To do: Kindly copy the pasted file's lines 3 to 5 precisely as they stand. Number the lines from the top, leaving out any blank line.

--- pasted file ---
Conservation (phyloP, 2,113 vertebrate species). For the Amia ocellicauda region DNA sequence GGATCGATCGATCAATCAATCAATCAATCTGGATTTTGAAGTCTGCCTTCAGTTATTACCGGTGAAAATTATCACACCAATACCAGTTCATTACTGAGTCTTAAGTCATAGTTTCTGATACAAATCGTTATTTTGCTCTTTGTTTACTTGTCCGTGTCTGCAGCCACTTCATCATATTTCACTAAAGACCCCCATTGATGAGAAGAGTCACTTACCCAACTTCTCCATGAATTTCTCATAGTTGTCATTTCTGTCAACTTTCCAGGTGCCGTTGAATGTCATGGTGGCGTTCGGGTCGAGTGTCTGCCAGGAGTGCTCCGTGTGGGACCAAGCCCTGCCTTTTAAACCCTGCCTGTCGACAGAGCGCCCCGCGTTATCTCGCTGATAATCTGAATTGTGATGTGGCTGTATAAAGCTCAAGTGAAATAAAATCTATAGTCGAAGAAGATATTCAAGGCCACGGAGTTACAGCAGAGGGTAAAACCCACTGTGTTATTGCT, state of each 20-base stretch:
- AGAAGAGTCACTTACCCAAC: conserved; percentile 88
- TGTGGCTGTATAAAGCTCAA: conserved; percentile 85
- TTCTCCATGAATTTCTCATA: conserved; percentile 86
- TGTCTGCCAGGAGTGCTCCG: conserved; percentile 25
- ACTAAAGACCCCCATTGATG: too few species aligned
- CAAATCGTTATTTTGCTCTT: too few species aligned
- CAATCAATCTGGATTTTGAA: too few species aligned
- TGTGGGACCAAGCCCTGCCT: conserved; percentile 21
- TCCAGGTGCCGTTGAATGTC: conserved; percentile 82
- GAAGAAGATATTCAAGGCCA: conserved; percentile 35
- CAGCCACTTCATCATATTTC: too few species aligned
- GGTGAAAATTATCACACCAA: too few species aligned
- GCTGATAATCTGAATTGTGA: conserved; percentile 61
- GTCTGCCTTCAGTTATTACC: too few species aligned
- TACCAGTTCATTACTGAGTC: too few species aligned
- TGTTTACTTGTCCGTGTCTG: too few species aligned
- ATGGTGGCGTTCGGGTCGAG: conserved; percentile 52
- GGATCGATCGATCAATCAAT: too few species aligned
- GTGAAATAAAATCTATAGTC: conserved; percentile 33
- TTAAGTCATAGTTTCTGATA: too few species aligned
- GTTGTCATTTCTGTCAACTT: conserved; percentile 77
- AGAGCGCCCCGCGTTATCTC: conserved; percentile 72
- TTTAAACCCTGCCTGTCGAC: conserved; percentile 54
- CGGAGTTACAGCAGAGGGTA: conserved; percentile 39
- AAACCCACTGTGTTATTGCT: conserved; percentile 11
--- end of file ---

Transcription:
- TGTGGCTGTATAAAGCTCAA: conserved; percentile 85
- TTCTCCATGAATTTCTCATA: conserved; percentile 86
- TGTCTGCCAGGAGTGCTCCG: conserved; percentile 25